During the growing season, SDSU Extension provides weekly production recommendations.
All Pollinators Content
While insecticides are often necessary to reduce pest populations and prevent yield loss in sunflower, it is important to consider the impact they may have on beneficial insects, like bees and other native pollinators.
Flowers in many gardens are currently being visited by soldier beetles. While these orange beetles have a strong preference for flowering plants, they are predators and pollinators and don’t pose a threat to your garden.
While scouting sunflowers, it’s hard to not notice the constant buzzing present in the field, which is produced by numerous species of bees. While sunflower varieties grown in the United States were bred for self-fertility, there is evidence that both honey bees and native wild bees can improve pollination.
South Dakota’s farmers and ranchers have significant influence on the management of our state’s natural resources, especially grasslands and the species that inhabit them. These species remind us of the importance of natural resources management for the greater good.
Insects, in general, may offer more indication of rangeland health than any other type of organism. They serve as key building blocks that other organisms depend on.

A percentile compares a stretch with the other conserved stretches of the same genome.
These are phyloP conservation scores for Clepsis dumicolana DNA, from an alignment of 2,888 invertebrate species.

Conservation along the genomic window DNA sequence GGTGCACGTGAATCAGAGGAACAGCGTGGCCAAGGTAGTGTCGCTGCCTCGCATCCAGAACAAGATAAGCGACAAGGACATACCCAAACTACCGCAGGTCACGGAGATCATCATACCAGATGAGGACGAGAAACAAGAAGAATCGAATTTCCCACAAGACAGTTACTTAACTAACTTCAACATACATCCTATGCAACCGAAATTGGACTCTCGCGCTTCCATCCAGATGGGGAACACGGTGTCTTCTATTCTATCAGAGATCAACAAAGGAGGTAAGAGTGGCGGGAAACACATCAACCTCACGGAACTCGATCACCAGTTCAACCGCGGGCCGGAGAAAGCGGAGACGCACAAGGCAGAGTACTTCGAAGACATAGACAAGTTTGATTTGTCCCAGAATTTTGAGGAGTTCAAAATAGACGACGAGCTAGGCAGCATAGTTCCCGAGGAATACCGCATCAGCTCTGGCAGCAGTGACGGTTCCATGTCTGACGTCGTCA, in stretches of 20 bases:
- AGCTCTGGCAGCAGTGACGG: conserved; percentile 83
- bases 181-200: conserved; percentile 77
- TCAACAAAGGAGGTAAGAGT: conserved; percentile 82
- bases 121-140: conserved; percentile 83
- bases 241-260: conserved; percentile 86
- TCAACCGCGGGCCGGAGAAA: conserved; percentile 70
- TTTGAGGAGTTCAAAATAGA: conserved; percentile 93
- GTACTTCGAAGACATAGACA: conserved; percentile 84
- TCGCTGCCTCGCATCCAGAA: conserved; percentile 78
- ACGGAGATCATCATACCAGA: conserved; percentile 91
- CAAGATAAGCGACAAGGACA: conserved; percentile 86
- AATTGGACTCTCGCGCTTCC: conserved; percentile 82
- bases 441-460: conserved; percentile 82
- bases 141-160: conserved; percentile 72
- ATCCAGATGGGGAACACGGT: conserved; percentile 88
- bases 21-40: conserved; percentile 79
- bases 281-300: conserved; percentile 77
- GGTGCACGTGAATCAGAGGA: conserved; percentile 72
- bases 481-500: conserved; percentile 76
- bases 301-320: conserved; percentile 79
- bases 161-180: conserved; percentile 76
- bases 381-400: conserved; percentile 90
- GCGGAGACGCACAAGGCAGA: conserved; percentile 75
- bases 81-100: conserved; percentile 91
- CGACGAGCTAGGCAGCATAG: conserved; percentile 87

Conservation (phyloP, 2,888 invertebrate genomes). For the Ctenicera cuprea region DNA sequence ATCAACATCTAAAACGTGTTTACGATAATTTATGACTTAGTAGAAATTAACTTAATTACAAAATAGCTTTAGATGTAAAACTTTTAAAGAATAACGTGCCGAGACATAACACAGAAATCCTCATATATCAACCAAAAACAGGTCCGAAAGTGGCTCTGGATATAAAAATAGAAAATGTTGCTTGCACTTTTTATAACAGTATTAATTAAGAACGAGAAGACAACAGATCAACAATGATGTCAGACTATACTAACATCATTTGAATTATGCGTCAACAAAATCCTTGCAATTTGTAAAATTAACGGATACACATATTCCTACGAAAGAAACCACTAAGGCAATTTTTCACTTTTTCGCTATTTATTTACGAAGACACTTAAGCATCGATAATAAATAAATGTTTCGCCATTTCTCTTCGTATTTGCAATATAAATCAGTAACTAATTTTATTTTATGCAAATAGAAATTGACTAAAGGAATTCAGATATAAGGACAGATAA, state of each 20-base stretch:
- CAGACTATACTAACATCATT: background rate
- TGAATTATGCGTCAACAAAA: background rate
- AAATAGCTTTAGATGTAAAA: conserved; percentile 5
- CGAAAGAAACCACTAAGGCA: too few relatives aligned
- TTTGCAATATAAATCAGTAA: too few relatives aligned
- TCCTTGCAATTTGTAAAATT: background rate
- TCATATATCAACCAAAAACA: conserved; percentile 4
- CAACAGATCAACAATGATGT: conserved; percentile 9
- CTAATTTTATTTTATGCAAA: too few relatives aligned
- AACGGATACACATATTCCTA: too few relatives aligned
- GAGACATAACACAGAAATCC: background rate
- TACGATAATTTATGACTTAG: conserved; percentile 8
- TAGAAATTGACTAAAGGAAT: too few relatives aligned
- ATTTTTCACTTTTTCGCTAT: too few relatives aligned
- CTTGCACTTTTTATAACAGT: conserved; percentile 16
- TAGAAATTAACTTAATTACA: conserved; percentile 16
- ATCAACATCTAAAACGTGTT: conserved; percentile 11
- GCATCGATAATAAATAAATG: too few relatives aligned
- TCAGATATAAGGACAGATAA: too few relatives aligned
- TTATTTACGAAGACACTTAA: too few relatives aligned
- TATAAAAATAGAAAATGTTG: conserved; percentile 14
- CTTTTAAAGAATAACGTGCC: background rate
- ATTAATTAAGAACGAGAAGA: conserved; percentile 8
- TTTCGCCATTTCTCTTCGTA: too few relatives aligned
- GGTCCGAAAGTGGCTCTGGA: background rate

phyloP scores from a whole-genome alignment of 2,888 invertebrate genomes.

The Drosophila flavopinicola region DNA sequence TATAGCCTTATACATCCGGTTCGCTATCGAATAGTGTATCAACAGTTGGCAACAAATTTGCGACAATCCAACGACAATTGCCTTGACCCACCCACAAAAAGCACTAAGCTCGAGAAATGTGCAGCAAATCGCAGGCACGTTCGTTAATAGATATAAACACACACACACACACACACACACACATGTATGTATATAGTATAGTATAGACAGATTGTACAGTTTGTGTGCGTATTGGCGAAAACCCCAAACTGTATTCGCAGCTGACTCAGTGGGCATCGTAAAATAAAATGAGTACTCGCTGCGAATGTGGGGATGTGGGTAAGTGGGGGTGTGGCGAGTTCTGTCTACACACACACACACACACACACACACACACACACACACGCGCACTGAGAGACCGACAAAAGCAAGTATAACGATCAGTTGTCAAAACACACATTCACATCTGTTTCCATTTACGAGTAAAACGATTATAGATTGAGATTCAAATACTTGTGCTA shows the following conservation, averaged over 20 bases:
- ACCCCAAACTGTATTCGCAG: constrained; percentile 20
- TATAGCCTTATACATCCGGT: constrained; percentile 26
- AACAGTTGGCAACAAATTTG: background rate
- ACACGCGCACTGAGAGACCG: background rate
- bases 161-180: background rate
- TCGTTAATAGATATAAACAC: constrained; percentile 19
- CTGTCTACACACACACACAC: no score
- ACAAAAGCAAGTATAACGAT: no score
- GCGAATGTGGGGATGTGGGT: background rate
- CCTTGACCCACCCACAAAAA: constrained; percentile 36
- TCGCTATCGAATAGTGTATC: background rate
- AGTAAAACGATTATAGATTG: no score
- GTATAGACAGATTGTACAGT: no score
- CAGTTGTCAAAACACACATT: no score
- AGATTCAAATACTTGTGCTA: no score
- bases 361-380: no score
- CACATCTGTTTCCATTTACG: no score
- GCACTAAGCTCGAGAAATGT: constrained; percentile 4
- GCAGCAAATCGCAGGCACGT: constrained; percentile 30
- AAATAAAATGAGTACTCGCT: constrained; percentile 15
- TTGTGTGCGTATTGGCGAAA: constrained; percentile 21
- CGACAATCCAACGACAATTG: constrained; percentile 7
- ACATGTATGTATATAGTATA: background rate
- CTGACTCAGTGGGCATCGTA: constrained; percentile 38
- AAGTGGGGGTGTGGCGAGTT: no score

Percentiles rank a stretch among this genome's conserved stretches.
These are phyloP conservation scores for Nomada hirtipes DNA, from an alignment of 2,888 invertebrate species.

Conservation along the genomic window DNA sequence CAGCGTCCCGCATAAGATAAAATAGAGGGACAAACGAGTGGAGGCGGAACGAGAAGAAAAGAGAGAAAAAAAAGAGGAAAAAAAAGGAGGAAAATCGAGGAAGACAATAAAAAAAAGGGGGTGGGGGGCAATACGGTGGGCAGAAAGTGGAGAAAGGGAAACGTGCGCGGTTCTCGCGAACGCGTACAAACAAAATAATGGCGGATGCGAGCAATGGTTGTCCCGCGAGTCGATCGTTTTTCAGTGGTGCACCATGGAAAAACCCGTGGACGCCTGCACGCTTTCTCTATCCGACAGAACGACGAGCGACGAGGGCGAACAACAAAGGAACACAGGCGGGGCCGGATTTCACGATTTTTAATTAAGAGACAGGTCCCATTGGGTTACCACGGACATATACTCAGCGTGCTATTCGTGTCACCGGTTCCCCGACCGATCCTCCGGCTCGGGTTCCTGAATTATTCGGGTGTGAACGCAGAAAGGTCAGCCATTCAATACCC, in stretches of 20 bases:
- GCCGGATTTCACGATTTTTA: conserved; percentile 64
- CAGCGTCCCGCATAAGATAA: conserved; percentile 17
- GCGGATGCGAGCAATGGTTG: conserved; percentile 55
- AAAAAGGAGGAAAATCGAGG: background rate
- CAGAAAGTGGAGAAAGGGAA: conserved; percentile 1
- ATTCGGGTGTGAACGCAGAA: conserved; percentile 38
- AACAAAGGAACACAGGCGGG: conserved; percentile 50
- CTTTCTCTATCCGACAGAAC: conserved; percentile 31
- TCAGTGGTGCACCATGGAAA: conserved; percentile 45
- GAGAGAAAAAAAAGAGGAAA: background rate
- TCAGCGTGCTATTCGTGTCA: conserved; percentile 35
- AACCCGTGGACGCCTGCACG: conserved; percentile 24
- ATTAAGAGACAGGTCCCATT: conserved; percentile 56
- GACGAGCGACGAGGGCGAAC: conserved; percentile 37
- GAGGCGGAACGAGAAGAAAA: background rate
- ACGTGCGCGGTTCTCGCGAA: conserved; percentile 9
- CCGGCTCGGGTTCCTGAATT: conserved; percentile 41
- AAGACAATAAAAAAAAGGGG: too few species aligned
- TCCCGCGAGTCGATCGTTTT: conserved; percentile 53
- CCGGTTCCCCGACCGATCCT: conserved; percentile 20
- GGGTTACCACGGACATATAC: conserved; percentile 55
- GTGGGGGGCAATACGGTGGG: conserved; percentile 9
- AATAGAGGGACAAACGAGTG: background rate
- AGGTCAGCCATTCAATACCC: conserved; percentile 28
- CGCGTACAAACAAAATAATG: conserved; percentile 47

Understanding the economic role of pollinators is the first step towards understanding their diverse values to grassland and crop systems.
While there is much appeal to having a lawn that is free of other plants, there can be benefits to having some early-season diversity. Some weeds that are sprayed out of lawns, including dandelions, can serve as early-season food sources for pollinators.
A guide of Native Pollinator Plants in South Dakota.
Many gardens are being invaded by orange beetles that have a strong preference for flowering plants. Rest assured, these are soldier beetles and they aren’t feeding on the flowers! Instead, they are actually predators and pollinators.